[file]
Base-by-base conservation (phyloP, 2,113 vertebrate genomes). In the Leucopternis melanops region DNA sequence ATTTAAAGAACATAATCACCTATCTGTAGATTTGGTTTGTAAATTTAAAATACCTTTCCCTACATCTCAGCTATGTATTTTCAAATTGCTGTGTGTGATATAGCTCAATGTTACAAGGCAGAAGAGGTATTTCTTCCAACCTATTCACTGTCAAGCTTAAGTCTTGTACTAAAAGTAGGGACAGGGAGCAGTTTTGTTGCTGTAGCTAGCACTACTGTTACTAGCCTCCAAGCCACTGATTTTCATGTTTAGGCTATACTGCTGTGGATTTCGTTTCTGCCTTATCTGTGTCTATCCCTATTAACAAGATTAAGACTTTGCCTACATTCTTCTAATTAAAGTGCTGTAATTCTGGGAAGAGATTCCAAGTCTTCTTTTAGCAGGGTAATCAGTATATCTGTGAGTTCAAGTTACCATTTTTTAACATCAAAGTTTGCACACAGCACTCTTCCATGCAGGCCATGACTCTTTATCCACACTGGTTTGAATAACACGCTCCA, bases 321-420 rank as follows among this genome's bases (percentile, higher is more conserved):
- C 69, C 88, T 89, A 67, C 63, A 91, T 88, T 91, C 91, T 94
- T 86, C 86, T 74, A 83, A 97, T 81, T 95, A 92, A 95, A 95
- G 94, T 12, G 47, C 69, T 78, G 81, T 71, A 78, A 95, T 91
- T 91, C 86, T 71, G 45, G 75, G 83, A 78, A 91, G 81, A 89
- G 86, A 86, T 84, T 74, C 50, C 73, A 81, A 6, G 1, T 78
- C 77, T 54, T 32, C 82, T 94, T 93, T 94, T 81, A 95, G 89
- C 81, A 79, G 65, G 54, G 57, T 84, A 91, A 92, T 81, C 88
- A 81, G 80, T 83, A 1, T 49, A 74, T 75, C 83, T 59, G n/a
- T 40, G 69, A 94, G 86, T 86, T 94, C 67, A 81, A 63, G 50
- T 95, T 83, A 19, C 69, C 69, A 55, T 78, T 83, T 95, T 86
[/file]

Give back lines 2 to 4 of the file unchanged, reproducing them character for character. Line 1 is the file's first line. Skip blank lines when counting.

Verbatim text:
- C 69, C 88, T 89, A 67, C 63, A 91, T 88, T 91, C 91, T 94
- T 86, C 86, T 74, A 83, A 97, T 81, T 95, A 92, A 95, A 95
- G 94, T 12, G 47, C 69, T 78, G 81, T 71, A 78, A 95, T 91